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Josten wings

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Anyone know how long they manufactured wings? I suspect some Jostens wings claimed to be WWII vintage are actually USAF wings, maybe 50s or 60s period. I think the same thing can be said for Balfour pilot wings. Does anybody know for certain about Jostens?

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The answer will depend on specific examples since there are differences. If you post some specific examples I am sure it will be helpful.

 

Cheers

John


Always looking for Wings & Named Air Medals!

Motto: To Collect, Preserve, and Remember!

 

 

 

 

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Well, here's a possible example, from an auction in progress on eBay (230303979053). There are pieces marked 9M and 22M in the lot, and the ribbon rack has National Defense and Air Force Longevity ribbons.

 

I would assume the Josten wings are post WWII based on the other pieces in the lot. So the question remains: when did Josten stop making wings?

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post-311-1225321341.jpg

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Hello,

 

I can't offer any rock solid information on when Josten started or stopped making wings, but I think you can consider a number of things.

 

1) The JOSTEN hallmark and use of clutch back attachments (as seen on the command pilot wings you show) are found on most of the Josten WWII period wings, such as the WASP wings and the balloon pilot and balloon observer wings. So this command pilot wing easily fits in the WWII time period based on those facts.

 

2) By the 60's the alpha-numeric code was implemented and (IIRC) all insignia had to utilize this system. Since these wings lack the alpha/numeric code, that suggests that at the very least these wings could have fallen in between WWII and the late 50's early 60's. In fact, I am not sure that Josten even had a code assigned to them (the WAF forum has a very nice listing of code and manufacturer), suggesting to me that they were not making insignia in the 50's.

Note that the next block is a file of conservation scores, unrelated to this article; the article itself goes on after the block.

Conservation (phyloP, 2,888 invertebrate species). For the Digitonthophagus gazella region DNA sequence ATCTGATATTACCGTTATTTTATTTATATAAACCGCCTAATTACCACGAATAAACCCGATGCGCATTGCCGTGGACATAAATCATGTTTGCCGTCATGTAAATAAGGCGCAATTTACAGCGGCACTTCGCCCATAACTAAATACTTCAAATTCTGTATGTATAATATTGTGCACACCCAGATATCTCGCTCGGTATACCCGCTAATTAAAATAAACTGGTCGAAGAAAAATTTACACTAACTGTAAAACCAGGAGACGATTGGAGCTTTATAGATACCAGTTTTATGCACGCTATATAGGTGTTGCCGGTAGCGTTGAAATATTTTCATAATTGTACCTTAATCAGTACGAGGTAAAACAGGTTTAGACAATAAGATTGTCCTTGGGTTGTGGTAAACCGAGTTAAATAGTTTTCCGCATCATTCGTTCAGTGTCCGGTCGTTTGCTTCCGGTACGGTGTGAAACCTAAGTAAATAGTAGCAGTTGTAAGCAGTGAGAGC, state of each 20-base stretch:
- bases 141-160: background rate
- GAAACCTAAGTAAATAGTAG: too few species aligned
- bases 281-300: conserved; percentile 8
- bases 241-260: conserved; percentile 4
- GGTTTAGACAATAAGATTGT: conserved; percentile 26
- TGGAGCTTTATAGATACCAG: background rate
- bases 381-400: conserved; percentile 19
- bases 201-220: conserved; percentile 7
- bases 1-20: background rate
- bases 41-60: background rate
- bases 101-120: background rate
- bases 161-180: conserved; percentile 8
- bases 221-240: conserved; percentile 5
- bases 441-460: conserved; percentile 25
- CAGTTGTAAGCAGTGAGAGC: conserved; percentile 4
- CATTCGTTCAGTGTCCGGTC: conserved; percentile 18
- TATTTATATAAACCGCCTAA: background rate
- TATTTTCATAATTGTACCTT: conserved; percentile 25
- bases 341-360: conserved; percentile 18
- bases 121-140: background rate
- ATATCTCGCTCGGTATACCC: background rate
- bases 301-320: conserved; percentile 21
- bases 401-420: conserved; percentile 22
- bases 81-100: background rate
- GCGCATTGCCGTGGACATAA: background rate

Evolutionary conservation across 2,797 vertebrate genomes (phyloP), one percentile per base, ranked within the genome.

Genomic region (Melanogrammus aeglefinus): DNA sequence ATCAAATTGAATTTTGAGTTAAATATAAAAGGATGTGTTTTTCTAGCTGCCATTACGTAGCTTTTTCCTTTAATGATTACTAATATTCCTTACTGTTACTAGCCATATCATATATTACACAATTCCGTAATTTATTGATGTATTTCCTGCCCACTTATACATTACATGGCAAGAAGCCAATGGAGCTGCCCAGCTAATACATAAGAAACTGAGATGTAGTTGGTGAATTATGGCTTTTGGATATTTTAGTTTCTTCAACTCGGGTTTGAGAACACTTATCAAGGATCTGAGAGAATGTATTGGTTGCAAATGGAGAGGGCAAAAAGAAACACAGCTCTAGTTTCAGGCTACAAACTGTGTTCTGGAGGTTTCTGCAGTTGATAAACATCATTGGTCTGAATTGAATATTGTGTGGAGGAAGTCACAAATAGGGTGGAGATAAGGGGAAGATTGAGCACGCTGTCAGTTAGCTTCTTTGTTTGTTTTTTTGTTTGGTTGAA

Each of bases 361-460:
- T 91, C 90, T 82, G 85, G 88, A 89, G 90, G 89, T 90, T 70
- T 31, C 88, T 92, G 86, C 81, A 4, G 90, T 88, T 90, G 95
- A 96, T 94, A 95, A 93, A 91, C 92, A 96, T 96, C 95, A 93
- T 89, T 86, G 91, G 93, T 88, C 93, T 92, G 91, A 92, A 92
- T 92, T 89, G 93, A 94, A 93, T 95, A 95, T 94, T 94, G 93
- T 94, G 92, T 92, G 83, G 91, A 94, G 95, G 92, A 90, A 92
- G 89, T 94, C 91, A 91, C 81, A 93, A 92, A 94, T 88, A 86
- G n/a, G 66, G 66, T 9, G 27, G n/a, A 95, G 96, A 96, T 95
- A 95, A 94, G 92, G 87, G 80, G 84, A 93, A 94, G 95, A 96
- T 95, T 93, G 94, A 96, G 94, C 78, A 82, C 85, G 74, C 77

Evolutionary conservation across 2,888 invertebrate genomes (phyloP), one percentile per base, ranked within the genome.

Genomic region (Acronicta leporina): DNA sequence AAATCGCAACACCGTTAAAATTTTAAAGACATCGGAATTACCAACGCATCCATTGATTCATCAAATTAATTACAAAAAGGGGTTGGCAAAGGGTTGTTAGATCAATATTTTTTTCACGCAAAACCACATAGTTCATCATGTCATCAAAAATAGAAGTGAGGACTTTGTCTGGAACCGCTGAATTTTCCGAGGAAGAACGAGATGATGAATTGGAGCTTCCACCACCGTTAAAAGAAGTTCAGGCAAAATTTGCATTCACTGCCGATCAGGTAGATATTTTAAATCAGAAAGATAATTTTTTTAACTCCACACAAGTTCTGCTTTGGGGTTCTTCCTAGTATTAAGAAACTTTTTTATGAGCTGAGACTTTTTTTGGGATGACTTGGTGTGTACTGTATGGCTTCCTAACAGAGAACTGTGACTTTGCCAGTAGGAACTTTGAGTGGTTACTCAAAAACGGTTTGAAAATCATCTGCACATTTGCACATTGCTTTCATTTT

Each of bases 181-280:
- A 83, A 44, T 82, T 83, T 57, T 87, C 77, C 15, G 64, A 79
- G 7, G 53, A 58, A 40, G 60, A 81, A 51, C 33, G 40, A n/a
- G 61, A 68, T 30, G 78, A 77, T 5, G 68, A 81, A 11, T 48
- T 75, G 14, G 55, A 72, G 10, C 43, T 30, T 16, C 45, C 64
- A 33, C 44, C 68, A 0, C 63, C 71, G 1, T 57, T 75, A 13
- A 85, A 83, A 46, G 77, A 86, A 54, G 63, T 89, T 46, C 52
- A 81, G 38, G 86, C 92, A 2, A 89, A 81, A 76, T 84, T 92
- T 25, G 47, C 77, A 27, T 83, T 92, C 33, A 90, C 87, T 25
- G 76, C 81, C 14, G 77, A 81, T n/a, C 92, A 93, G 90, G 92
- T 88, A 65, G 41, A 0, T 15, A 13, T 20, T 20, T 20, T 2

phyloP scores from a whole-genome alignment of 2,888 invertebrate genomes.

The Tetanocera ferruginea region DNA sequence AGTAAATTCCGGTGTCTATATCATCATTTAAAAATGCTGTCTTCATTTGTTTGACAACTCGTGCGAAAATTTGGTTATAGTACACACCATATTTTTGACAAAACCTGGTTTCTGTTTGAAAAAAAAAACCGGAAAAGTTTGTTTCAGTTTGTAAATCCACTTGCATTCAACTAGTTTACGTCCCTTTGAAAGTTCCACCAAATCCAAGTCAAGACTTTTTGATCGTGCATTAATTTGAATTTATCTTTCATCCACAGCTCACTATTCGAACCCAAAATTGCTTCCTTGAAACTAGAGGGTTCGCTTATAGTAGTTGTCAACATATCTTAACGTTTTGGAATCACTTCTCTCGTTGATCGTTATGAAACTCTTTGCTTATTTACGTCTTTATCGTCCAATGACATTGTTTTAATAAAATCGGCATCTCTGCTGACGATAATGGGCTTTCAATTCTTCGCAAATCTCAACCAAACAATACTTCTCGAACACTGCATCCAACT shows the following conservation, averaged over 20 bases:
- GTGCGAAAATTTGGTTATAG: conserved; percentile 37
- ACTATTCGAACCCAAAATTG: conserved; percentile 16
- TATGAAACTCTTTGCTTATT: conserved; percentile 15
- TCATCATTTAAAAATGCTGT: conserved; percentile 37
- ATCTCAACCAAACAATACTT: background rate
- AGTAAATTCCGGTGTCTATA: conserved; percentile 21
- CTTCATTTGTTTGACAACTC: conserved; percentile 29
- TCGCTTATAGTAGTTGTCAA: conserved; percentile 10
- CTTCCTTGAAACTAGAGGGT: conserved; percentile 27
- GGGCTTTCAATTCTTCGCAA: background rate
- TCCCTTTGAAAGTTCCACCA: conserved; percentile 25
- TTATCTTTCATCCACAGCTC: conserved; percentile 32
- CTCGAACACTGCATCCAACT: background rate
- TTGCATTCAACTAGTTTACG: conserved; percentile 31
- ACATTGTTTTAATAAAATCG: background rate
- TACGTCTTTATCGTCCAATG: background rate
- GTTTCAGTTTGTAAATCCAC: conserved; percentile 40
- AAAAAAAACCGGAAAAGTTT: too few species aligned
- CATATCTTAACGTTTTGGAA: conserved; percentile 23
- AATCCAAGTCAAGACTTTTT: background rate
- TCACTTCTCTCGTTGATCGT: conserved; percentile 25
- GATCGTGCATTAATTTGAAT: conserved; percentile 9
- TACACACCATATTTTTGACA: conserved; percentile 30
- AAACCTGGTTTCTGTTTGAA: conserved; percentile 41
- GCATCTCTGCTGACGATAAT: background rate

3) A wing may have been made at one point, but sold some significant time later. Just because it was struck in 1945, for example, doesn't mean it couldn't have sat around in some back storage room in the PX on base. So, this guy could have bought a wing in late 1950 that was made in late 1945.

 

4) It is possible that this fellow earned the command pilot rating sometime around the end of WWII or just post WWII/KW era, and the Josten wings were the first wings he purchased. Over the next decade or two, he may have purchased more command pilot wings, thus explaining the different hallmarks on the NS Meyer wings (9M being earlier than the 22M code)--so in fact what you see are a range of wings that he bought over his career, thus explaining the different hallmarks.

 

In general, I think most wing collectors would have little problem assigning these Josten wings to WWII or just post WWII vintage.

 

Patrick

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Thanks for posting the photos. patrick has provide much of the info I think your are seeking. I would like to know if you can post the CP wing without the clutches to show the detail of the base of the pins and to see how long they are.

 

John


Always looking for Wings & Named Air Medals!

Motto: To Collect, Preserve, and Remember!

 

 

 

 

donation2007.gifdonation2008.gifdonation2009.gifdonation2010.gif

donation2011.gifdonation2012.gifdonation2013.gifdonation2014.gif

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